The great feud between Neville and Percy was inextricably bound up with the Wars of the Roses. It began as a challenge, born out of the frustration of the younger generation of the Percy family, to the apparently never-ending expansion of Neville power in northern England. It quickly became entangled in the crisis enveloping the whole reign for several reasons. There can be little doubt that the inept kingship of Henry Vi had much to do with it. He in the first place allowed the territorial and family aggrandisement of his ambitious kinsman, the Earl of Salisbury. It is likely, however, that had the king remained mentally fit, the earl, with continued royal backing, would have seen off the desperate challenge of the younger Percies in 1453. It was his mental collapse in 1453, not his general ineptitude that allowed the quarrel to run out of control.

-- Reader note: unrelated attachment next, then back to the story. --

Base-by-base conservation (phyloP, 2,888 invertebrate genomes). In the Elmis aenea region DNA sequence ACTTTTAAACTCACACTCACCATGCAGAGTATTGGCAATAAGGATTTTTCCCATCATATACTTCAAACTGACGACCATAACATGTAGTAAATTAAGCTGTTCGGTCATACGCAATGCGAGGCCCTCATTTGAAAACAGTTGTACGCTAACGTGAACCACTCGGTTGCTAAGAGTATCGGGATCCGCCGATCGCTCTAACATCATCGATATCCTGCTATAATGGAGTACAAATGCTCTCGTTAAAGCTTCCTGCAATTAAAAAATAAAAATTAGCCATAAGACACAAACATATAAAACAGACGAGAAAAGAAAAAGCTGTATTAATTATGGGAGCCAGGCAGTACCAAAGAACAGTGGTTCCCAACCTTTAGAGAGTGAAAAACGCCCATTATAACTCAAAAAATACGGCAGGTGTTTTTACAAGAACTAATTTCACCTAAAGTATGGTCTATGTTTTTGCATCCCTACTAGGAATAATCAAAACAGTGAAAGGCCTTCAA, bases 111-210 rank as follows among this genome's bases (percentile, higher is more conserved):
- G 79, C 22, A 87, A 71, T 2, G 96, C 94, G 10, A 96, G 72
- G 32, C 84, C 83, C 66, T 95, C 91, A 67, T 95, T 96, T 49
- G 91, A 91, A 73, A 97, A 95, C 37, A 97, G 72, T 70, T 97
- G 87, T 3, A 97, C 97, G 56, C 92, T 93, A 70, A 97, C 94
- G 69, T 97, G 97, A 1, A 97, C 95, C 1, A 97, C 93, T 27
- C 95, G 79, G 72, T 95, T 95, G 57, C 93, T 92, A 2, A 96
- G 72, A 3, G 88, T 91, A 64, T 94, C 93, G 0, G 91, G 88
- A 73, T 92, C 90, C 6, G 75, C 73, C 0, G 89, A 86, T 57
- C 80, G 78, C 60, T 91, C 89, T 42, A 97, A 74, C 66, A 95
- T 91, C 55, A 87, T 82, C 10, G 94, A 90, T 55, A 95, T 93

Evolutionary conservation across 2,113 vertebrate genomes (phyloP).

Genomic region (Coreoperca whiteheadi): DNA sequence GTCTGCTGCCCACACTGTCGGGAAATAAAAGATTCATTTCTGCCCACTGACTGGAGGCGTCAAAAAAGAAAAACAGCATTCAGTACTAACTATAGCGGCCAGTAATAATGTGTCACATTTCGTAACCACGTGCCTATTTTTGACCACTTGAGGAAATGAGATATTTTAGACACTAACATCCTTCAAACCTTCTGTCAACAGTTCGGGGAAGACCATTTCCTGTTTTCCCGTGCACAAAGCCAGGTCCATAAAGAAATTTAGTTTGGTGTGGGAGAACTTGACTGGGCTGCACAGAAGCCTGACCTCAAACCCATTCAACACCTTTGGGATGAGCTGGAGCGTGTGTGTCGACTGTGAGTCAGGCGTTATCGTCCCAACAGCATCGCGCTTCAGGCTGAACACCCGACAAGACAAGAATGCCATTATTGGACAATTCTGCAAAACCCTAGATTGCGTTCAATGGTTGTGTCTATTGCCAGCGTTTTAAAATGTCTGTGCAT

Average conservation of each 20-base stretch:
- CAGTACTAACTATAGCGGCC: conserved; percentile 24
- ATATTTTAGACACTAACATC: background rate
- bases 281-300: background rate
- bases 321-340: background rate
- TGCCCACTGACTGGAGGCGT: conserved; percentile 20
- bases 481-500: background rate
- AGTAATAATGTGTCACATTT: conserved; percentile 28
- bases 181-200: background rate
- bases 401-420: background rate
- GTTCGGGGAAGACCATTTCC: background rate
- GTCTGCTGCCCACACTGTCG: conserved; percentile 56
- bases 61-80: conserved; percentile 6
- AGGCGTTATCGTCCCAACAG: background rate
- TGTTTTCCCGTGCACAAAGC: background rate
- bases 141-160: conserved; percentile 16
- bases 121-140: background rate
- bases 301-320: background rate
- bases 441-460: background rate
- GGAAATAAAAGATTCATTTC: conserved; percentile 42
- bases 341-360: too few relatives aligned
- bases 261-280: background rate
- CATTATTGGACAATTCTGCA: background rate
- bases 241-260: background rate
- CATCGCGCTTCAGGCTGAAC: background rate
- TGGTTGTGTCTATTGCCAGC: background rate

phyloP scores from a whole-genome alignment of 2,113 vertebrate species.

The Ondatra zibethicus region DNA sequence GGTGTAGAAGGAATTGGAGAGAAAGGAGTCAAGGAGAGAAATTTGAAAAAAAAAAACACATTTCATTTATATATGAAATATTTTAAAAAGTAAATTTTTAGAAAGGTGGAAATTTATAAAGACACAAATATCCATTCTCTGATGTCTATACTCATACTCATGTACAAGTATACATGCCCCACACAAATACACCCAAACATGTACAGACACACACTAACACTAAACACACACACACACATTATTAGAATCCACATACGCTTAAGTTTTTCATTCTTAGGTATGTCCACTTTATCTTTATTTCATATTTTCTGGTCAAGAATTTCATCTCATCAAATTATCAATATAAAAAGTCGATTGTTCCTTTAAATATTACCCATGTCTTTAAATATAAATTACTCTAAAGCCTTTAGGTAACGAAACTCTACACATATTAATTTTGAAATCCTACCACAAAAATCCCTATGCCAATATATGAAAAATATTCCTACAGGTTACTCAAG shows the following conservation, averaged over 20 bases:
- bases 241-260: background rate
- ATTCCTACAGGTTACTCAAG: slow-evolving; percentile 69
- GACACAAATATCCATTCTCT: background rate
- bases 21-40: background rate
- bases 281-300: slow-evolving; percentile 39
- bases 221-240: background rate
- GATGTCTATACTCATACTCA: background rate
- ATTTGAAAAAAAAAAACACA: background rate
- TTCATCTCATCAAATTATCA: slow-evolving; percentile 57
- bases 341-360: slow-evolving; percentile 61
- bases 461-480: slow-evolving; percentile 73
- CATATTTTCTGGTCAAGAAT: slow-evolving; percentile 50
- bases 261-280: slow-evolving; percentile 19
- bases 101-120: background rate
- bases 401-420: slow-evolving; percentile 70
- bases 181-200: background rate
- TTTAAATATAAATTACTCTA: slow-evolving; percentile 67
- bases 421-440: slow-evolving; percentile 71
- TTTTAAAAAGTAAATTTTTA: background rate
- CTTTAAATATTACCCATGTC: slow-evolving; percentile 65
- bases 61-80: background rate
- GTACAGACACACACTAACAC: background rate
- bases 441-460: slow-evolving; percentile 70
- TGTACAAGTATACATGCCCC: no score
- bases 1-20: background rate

But there was more to it than the collapse of personal kingship. The crown itself was weak in the north. North of Wensleydale it held very little land, even including the Duchy of Lancaster, and therefore had only a limited direct presence. There remained in northern England, too, a number of seigneurial franchises that severly limited the direct administration of the king's law. In northern Yorkshire, for instance, the bailiffs of Langbaurgh and of the wapentakes of Richmondshire, all appointees of the Earl of Salisbury, carried out the duties and exercised the powers of the king's sheriff. Since the crown also needed to provide for the defence of the border with Scotland, it had little choice but to rule through the local magnates to whom it ceded a large degree of autonomy. And these magnates, both the Earl of Salisbury and the Earl of Northumberland, were empowered to retain, ostensibly for the defence of the border, on a scale not allowed elsewhere in the realm. Moreover, since they tended to be unchallenged in their own particular zones of influence, whether a county or district focused on a lordship, both families enjoyed the support of not only large, but also loyal retinues which maintained a continuity over several generations. Thus both Neville and Percy, but particularly Neville, had the means at their disposal, should they so wish, to disregard or even challenge royal authority. As an individual king, Henry VI compounded the problem, but the crown itself was undermighty in the north. That is why a conflict between Neville and Percy, which the crown was unable to control, threatened the dynasty itself.